1.1 Background of the study
Motor Insurance which is sometimes also referred to as automobile insurance is a form of security which is purchased to protect the buyer of the product from future loss (Awunyo-Vitor, 2012). The National Insurance Commission (NIC) described the aim of motor insurance as providing compensation for loss or damage to one’s motor vehicle. These compensations, usually referred to as claims, however aims at providing compensation for injury or death to third parties arising from vehicular accidents or the car owner in the event of loss arising out of
theft of the vehicle or loss from damage caused by re (NIC, 2015). General insurance under which motor insurance falls is perhaps the fastest growing area for Actuaries thus resulting in huge amount and number of claims (Achieng, 2010). This however calls for claim actuaries to be more concerned with both the claim amount and number since they are likely to have large control on the nances of the rm. Due to the fact that insurance is data driven, a lot of insurance companies employ large numbers of actuarial analysts to understand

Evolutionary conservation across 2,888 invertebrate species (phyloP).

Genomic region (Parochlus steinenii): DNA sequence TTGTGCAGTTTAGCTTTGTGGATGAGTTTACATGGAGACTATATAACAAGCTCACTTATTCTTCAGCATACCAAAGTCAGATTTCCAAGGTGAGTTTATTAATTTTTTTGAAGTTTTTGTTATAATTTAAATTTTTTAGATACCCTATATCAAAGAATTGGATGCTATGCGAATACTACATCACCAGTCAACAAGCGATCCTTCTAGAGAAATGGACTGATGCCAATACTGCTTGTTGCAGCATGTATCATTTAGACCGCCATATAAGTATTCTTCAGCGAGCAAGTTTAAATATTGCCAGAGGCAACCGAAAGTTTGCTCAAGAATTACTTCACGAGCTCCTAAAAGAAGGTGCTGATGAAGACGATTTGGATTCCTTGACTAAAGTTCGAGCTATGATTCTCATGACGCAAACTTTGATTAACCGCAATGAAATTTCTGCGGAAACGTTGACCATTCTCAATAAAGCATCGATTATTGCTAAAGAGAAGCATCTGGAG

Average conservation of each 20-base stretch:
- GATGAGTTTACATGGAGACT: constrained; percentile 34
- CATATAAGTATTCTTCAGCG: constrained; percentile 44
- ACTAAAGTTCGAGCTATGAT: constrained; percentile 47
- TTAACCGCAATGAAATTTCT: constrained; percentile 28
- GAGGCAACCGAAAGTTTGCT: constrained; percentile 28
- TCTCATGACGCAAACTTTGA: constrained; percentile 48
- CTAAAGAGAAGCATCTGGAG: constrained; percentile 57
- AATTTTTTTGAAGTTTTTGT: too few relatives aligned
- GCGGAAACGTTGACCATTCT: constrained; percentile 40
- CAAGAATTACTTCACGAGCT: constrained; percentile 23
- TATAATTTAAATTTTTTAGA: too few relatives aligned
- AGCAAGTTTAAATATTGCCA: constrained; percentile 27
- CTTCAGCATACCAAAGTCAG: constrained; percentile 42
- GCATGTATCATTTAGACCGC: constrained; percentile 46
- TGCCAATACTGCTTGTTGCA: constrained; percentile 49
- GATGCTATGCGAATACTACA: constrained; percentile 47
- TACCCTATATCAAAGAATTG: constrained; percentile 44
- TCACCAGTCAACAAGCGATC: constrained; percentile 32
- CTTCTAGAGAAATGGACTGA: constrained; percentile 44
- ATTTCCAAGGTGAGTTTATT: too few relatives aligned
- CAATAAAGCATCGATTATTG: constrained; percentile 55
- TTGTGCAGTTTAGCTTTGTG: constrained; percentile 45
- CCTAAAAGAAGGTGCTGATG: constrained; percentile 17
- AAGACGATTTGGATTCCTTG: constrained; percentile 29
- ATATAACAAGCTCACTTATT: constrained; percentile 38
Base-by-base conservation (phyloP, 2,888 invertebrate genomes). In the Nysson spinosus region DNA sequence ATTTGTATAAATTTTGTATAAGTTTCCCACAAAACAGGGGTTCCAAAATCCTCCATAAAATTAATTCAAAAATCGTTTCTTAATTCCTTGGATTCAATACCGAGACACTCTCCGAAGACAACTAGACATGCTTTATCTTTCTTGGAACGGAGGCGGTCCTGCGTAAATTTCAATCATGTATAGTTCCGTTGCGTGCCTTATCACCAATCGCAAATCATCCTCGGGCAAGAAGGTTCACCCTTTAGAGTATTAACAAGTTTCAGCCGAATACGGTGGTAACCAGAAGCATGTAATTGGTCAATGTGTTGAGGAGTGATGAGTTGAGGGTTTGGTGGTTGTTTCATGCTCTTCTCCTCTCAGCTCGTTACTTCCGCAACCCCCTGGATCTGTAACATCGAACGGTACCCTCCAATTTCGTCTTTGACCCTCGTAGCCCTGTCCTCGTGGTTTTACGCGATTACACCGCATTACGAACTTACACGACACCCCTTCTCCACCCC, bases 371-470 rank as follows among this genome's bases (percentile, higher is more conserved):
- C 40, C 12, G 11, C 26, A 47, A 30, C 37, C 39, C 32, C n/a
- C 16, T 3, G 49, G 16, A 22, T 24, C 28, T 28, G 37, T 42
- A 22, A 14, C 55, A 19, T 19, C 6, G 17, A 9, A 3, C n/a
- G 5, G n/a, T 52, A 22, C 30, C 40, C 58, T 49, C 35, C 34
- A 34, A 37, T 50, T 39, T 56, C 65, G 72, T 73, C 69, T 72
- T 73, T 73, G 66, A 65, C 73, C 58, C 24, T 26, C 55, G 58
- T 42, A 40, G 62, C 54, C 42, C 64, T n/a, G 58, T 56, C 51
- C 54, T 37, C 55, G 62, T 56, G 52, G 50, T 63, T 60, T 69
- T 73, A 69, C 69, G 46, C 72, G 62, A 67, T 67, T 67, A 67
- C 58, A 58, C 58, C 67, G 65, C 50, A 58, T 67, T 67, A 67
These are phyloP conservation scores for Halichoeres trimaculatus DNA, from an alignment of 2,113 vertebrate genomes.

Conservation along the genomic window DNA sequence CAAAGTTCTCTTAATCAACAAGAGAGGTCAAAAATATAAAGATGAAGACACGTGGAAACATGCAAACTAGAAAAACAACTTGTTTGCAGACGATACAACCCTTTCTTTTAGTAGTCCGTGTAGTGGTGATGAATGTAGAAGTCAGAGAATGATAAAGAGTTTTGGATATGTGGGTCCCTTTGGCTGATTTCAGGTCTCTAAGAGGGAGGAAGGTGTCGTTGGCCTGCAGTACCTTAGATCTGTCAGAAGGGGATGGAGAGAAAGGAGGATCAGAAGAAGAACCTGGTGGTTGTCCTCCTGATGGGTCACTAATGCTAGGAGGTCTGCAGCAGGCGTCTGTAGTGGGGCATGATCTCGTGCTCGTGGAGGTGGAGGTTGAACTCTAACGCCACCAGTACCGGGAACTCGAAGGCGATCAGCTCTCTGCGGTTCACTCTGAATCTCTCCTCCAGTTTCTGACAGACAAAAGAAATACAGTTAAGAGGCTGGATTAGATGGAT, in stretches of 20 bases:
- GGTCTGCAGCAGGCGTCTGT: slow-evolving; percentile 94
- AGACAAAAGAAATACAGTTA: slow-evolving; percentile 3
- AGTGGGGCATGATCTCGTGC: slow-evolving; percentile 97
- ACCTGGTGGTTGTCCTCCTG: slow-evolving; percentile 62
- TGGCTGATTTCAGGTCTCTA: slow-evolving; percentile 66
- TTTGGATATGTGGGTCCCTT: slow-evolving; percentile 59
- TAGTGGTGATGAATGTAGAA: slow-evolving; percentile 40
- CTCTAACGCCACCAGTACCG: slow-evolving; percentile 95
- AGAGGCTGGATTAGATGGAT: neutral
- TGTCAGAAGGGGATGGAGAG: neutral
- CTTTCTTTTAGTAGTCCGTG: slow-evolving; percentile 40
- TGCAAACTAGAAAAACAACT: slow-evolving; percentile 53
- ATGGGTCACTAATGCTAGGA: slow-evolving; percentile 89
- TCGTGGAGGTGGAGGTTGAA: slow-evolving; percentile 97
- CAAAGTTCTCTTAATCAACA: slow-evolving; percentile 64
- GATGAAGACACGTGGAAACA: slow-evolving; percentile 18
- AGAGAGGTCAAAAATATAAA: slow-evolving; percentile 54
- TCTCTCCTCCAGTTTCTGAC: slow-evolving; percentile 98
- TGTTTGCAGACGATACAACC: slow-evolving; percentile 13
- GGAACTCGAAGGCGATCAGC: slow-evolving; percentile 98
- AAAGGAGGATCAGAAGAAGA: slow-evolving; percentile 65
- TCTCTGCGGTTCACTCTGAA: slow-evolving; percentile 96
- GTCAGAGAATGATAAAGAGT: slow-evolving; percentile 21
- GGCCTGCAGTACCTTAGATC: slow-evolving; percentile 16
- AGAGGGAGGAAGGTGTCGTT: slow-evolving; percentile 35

the large volumes of claims data. Unfortunately, actuaries managing claims do not concern themselves with the occurrence of claims themselves but the amount
the insurance industry will have to pay than the exact situations which gives rise
to the claim numbers (Boland, 2006).
A much critical attention to both claim numbers and amounts will enable claim
managers to enable them develop suitable models which will predict future claim
amounts and numbers. This is termed reserve techniques. This is sometimes
referred to a loss reserves since they are used to predict and hedge against future
losses which will arise from claims from the policy. Established reserving